Burroughs Adding Machine

Social justice, arts and politics, life in New York City

The Boys of Glee

Happy Thanksgiving Eve (or, as I sometimes say if I’m in a particularly sour mood, Happy National Day of Mourning). For the break, I’ve been indulging in TV, and it’s been heartening to watch glee of late; they’ve toned down the celebrity tributes to Britney Spears and Rocky Horror (though I did love reminiscing about midnight showings of Rocky at the Omaha shopping mall).

This week’s story of Kurt’s anti-gay bullying–and his support network of family and Glee Club members–was timely and entertaining. Where it could have taken a wrong turn into after-school special zone, glee creator Ryan Murphy managed to bring to the fictional story a sense of community responsibility. Hell, even Sue Sylvester stuck up for the bullied teen.

Seems like Season Two is turning out to be focused on Kurt. Next week, after his transfer to the private boys’ school Dalton Academy, he participates in a version of “Hey Soul Sister” with his gay mentor, played by Darren Criss. Looking forward to it. My dirty little secret: I’ll probably always be a sucker for everything musical theater.

Filed under: entertainment, music, television, , , , , , , , ,

Oprah’s Audience Loses It (Again)

I don’t know how to rectify my antipathy towards Oprah with my adoration for the woman. Her pseudo-spiritual, self-help, consumer-is-king unapologetic-ness wears on me. But she has done amazing things for the publishing industry, so she ain’t all bad.

Yesterday her favorite things schtick reached an apex. I can’t help but crack up at her audience’s reaction to the announcement that they would receive the biggest and best of Oprah’s Favorite Things.

Reminds me of Sarah Palin and Tina Fey’s impression of Palin; in my mind, I can’t separate Oprah’s real audience crying, hugging, and pentecostal zeal from the Saturday Night Live skit in which her audience member’s head explodes from excitement.

Filed under: comedy, consumerism, pop culture, television, , , , , , , , ,

Carrey to Letterman: “It is Ok to Be Gay”

Jim Carrey won’t play into homophobia.

On the Late Show last Friday, Letterman asked Carrey about playing gay. Carrey is unwilling to crack jokes at the expense of gay folks, however.

Asked Dave: “And, in terms of a leading man, a heterosexual playing a homosexual, do homosexuals say ‘well, that shouldn’t have been a homosexual’ or do you worry about your image as a heterosexual leading man playing a homosexual?”

Replied Carrey: “Boy, we haven’t grown at all, have we? We haven’t grown at all…. We’re still children in the schoolyard. Honestly. No offense Dave, for god’s sakes, have you ever seen a gay man? Are there gay people in Indiana? Is it ok to be gay there, is what I’m asking. There’s not a policy against gay people there or here?”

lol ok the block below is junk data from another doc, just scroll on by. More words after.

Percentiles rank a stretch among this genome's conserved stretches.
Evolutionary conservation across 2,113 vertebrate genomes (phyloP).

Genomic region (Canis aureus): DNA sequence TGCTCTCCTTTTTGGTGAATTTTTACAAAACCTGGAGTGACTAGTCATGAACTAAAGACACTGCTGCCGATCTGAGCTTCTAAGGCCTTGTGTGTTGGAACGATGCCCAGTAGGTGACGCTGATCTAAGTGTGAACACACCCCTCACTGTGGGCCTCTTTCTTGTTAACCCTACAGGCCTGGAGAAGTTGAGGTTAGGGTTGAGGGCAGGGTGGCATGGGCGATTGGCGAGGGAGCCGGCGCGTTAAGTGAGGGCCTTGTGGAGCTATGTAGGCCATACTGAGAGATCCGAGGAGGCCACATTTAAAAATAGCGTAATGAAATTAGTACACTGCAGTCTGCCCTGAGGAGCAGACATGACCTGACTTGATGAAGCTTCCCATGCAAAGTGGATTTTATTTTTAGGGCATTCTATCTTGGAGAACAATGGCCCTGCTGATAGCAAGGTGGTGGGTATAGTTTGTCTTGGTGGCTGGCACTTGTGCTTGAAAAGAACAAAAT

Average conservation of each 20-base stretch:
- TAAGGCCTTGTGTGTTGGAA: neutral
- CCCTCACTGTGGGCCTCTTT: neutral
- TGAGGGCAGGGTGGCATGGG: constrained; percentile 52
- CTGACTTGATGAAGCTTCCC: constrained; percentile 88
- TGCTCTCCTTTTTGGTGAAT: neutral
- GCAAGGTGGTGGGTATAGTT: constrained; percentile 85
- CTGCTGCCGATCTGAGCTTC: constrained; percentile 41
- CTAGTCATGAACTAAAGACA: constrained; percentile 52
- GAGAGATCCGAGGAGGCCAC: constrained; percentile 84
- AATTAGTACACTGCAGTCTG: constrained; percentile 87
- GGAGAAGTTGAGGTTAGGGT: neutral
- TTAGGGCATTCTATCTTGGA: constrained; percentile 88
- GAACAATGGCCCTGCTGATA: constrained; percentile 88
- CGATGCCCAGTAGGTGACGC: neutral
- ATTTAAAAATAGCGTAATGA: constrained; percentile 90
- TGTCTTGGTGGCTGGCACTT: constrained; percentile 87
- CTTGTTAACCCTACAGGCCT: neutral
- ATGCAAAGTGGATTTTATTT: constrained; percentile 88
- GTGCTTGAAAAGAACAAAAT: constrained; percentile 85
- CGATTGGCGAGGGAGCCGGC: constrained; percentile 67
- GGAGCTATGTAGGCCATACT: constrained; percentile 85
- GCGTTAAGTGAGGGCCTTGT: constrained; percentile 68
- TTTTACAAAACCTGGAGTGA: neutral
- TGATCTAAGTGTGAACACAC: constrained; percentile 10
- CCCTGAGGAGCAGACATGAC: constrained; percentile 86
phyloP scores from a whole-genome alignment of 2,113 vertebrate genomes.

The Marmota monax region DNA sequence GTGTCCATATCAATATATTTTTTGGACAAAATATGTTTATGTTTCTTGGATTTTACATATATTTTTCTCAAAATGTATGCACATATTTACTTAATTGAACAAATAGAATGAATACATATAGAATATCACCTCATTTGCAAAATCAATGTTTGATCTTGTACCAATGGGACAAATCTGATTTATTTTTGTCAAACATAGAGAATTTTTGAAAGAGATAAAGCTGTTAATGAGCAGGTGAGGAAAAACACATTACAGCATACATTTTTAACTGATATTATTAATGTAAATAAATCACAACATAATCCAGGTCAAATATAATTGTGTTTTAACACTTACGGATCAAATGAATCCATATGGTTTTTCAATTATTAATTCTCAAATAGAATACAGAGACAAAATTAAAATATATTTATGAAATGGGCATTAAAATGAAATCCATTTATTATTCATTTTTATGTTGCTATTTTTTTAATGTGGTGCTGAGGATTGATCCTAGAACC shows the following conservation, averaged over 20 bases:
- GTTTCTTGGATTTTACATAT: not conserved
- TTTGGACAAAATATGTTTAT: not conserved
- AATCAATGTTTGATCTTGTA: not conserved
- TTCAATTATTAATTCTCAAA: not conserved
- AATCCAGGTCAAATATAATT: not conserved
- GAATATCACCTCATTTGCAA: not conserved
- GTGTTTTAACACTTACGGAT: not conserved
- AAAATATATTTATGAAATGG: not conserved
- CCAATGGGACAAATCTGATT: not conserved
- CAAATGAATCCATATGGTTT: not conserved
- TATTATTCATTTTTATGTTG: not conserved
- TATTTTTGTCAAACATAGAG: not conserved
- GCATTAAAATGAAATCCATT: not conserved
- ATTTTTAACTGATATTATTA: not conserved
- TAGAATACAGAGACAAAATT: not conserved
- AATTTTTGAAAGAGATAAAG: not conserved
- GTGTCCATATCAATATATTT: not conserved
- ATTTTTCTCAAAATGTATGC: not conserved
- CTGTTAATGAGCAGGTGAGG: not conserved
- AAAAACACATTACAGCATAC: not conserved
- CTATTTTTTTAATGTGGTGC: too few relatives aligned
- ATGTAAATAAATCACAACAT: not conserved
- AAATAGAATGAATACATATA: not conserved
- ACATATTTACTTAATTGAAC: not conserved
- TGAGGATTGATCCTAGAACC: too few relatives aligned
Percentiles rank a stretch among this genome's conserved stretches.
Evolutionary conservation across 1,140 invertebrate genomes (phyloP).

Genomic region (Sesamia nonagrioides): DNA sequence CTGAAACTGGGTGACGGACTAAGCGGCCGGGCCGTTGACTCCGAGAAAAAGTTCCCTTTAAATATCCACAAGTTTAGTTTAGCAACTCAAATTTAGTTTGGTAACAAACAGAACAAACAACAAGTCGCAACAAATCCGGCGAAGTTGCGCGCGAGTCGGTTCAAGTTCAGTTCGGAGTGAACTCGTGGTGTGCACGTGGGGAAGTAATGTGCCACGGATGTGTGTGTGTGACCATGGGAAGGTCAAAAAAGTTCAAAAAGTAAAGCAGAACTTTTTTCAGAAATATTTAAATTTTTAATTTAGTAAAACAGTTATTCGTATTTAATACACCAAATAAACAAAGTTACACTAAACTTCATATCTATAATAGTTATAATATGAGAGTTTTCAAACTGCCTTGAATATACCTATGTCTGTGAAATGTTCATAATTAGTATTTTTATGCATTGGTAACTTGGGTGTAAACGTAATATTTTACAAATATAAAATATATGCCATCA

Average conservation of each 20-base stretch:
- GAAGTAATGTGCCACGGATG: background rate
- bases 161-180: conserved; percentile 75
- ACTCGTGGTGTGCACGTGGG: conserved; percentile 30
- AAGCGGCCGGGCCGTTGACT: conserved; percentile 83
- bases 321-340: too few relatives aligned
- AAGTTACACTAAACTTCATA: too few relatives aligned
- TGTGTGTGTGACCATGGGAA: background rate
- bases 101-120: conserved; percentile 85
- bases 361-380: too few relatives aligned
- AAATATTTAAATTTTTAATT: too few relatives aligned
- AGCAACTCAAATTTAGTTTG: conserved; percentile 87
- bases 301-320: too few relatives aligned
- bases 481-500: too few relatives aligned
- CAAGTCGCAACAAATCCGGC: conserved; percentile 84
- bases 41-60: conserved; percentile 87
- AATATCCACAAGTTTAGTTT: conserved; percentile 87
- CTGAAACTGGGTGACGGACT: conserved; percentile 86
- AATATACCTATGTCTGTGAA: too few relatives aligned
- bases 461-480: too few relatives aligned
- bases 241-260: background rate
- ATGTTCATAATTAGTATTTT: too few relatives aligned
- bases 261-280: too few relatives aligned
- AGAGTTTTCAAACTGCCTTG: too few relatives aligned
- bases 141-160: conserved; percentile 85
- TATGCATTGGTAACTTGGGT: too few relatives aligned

It’s heartening to see a major Hollywood actor acting as an ally and standing up for mainstream acceptance of gays and lesbians. All before breaking into a rendition of A-ha’s classic, “Take on Me.”

Filed under: film, gay rights, homophobia, television, , , , ,

Chase Scene Gone Awry

If you missed this scene from Community, college students Jeff and Annie pursue a shady professor in a hilarious chase scene that mocks your typical Hollywood film. The setting: a gigantic blanket fort. The conflict: professor protecting fake course. Background music: epic, orchestral, heavy on the strings and percussion. The action only gets more absurd, and hilarious, from there.

Happy Friday.

Filed under: television, , , , , ,

Banksy Critiques The Simpsons

Powerhouse political artist/activist Banksy reimagined the iconic intro to The Simpsons last night. The clip starts innocuously enough, the idiot bullies lopping the head off a Springfield statue and rodents running across the landscape.

However, at the end of the intro, when Homer is pushed through the Simpsons’ garage into the family room, the ordinary tableau of the animated family in front of the TV abruptly shifts to a dark critique of commercialization: animators pushing out animated stills, factory-like; Simpsons dolls stuffed with rat guts; and a deflated unicorn (absurd and heartbreaking at the same time) being abused by a worker producing empty entertainment.

Nice to see that the creators of The Simpsons are once unafraid to critique the structures they work within.

Filed under: culture, entertainment, pop culture, television, , , , ,

Writing

BIOGRAPHY

RECENT PUBLICATIONS
» "Pinays," AGNI, Spring 2016
» "Dandy," Post Road, Spring 2015
» "Wrestlers," Fifth Wednesday, Spring 2014
» "Babies," Joyland, August 2011
» "Nicolette and Maribel," BostonNow, May 2007
» "The Rice Bowl," Memorious, March 2005
» "The Rules of the Game," Screaming Monkeys: Critiques of Asian American Images (Coffee House Press, June 2003)
» "Deaf Mute," Growing Up Filipino (Philippine American Literary House, April 2003)
» "Good Men ," Genre, April 2003
» "The Foley Artist," Drunken Boat, April 2002
» "Squatters," Take Out: Queer Writing from Asian Pacific America (Asian Am. Writers' Workshop, 2001)
» "Deaf Mute," The North American Review, Jan 2001
» "The First Lady of Our Filipino Nation," The Boston Phoenix, 1999
» "Paper Route," Flyway Literary Review, 1996
» "Brainy Smurf and the Council Bluffs Pride Parade," Generation Q (Alyson, 1996)
March 2017
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Pics from Africa 2010

No food for lazy man

Mao and Du Bois

Inside W.E.B. DuBois' library

Commemorating the great pan-African writer

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About Me

https://rsiasoco.wordpress.com/about/

About Me

Ricco Villanueva Siasoco is a Manhattan-based writer and non-profit manager. More

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